cords and extension cords and make sure they are carrying no more than
their proper loads.
If you need to use extension cords
outside, only use those specifically marked for outdoor use.
Never leave the faceplates off of outlets
Outdoor outlets should have waterproof
Matches and lighters stored
Candles can provide a warm and festive atmosphere - but
they can also be a fire hazard if left unattended or placed near
anything flammable. The Home Safety Council encourages families to enjoy
the warm and inviting atmosphere of candles while always keeping fire
safety in mind:
Never leave burning candles unattended.
Extinguish all candles before going to sleep or leaving the room.
Do not permit children to keep or use
candles or incense in their rooms. Candles should only be used when a
sober adult is present and awake.
Never use lighted candles on or near a
Christmas tree or other evergreens.
Keep candles at least three feet away
from anything that can burn, including other decorations and wrapping
Always use stable, nonflammable candle
Place candles where they will not be
knocked down or blown over and out of reach of pets and young children.
Always keep burning candles up high, out
of the reach of children. If you have children in your home, store
candles, matches and lighters out of their sight and reach.
Key Resource: Home
Safety Council -
According to the U.S. Consumer Products Safety Commission
(CPSC), there were nearly 47,000 injuries on home playgrounds to
children under age 15 in the latest year studied. The report also finds
that over a ten-year period, more deaths to children occurred on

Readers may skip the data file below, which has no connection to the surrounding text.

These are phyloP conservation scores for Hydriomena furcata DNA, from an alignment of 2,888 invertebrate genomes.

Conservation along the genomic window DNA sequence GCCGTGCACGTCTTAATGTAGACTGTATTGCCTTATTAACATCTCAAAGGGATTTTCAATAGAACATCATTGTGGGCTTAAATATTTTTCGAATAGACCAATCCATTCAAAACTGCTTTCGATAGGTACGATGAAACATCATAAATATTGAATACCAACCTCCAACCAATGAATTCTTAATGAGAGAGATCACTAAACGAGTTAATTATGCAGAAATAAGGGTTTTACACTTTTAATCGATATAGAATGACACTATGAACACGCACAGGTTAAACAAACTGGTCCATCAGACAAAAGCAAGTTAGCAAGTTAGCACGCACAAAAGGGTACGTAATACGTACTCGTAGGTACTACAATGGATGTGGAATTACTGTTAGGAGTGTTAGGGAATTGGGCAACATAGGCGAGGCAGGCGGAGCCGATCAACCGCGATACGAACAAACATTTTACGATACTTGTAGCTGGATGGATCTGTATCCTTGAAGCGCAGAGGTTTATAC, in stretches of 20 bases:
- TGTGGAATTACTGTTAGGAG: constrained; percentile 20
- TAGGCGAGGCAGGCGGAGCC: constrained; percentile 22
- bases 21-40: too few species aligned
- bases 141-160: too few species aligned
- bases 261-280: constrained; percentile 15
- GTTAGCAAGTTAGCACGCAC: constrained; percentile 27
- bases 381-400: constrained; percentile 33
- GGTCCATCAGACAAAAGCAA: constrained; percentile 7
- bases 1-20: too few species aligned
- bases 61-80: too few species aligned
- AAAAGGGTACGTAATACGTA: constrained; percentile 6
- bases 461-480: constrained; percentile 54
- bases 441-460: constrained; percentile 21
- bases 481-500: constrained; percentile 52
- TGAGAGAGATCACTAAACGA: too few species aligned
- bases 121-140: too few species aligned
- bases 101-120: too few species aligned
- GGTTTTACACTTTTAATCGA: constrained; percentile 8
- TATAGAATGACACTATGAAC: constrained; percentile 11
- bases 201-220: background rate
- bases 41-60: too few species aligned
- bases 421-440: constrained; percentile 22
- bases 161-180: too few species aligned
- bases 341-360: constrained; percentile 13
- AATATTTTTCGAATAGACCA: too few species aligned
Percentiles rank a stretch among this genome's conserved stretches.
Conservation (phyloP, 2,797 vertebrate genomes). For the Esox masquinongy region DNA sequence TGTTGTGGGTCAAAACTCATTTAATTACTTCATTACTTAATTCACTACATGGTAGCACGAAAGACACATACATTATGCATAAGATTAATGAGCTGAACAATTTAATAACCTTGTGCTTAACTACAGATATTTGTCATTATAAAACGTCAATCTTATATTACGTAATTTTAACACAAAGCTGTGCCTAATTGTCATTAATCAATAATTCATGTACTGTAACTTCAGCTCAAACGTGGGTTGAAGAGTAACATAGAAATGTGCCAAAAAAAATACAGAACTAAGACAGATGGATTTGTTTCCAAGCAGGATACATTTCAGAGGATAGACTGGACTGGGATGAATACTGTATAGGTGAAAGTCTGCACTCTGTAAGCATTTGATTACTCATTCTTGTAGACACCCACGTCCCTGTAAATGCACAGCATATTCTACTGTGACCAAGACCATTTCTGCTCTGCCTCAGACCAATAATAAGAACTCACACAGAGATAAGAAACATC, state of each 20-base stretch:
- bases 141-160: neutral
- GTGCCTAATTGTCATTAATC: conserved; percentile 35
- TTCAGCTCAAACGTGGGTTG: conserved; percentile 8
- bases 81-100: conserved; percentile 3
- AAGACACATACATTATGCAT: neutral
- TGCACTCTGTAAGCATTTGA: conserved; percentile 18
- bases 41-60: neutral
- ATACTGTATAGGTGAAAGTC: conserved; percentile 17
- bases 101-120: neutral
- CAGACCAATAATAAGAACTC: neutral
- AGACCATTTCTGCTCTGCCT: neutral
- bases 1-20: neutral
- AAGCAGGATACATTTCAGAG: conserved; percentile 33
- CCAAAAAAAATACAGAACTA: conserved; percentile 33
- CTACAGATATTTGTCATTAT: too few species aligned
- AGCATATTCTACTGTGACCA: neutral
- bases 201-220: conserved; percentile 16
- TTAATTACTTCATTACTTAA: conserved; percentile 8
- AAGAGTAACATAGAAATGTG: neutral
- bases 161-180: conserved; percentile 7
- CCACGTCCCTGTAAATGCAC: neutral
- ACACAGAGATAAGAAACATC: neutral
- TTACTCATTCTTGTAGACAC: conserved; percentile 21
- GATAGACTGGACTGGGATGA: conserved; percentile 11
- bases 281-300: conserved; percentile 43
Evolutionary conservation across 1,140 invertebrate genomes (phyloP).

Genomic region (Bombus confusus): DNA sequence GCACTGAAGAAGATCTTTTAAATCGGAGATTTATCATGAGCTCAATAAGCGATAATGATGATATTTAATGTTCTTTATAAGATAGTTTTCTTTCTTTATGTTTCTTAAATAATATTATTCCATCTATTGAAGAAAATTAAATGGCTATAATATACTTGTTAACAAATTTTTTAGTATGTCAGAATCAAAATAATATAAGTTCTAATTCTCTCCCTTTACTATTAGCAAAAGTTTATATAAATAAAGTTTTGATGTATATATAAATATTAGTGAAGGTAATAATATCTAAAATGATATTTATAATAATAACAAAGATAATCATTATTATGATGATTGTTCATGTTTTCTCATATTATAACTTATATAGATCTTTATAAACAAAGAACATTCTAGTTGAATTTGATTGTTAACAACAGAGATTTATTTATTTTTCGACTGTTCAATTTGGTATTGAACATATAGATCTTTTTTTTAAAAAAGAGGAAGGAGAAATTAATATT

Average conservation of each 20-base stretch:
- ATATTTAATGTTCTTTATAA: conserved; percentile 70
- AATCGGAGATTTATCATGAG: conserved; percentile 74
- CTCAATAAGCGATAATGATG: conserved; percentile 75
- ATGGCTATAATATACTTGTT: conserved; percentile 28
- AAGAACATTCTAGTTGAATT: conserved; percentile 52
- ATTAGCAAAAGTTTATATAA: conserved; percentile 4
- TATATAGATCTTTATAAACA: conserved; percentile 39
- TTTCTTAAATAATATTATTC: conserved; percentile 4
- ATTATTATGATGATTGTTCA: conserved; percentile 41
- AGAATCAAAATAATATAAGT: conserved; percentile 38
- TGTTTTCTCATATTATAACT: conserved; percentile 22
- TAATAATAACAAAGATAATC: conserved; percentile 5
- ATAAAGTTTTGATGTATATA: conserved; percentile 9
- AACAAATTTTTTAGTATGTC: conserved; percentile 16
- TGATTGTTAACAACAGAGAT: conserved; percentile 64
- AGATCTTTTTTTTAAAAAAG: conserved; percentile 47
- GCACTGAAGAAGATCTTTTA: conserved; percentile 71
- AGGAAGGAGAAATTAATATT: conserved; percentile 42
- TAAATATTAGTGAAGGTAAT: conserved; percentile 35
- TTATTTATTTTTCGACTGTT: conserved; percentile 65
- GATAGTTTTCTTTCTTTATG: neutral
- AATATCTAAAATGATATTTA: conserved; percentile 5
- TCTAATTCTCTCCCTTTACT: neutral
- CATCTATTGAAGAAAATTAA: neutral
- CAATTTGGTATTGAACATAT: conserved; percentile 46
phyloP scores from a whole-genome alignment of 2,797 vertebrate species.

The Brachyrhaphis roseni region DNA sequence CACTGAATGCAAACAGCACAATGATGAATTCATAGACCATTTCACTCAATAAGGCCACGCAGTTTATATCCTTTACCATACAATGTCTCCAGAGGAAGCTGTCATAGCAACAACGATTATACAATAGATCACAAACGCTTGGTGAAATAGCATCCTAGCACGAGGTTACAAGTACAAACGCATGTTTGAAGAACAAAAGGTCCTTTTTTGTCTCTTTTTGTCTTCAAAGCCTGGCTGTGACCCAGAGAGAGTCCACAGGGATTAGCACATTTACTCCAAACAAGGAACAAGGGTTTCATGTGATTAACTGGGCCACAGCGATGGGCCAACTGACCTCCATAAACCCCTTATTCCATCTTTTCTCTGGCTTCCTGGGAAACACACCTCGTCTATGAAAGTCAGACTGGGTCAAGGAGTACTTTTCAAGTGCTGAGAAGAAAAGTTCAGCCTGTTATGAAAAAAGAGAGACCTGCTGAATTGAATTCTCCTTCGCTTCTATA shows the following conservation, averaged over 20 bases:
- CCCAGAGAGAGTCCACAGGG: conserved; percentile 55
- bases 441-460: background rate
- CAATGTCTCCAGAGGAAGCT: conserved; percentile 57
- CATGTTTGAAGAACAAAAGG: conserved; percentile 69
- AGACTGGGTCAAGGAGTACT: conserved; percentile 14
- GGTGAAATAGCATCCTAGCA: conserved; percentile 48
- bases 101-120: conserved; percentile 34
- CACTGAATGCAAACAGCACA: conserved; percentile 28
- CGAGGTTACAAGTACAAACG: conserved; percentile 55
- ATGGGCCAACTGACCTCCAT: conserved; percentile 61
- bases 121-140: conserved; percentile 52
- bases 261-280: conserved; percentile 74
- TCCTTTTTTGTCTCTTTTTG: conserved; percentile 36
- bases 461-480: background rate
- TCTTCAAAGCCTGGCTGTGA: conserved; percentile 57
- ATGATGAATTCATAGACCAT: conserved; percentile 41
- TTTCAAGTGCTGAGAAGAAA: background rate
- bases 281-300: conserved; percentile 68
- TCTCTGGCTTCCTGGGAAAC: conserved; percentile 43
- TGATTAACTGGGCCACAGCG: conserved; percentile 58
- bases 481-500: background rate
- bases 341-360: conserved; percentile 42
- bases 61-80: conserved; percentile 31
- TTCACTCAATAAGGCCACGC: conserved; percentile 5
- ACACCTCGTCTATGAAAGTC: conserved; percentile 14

backyard playgrounds than on public playgrounds. Adopt the following
safety guidelines with playground equipment in your home, and also use
the following guidelines to inspect any equipment in your neighborhood
or school before your child plays there:
Cover areas under and around play
equipment with soft materials such as hardwood chips, mulch, pea gravel
and sand (materials should be nine to 12 inches deep and extend six feet
from all sides of play equipment).
Do not suspend more than two swing seats
in the same section of a swing support structure.
Check equipment for signs of
deterioration or corrosion, including rust, chipped paint, splitting or
cracked plastic components or loose splinters.
Avoid putting play equipment close
together. For example, stationary climbing equipment should have an
uncluttered fall zone of at least six feet in all directions of
Slides and platforms for climbing
equipment should not exceed heights of six feet for school-age children
or four feet for pre-school children.
Beware of entrapment or entanglement
hazards. A child's head can be trapped in openings between 3.5 and nine
Avoid elevated platforms, walkways, or
ramps that lack adequate guardrails or other barriers (to help prevent
children from falling).
Watch for possible tripping hazards such
as rocks and roots. Clear this debris from your child's play area.
Always supervise children when they are
using playground equipment.
Key Resource: Home
Safety Council -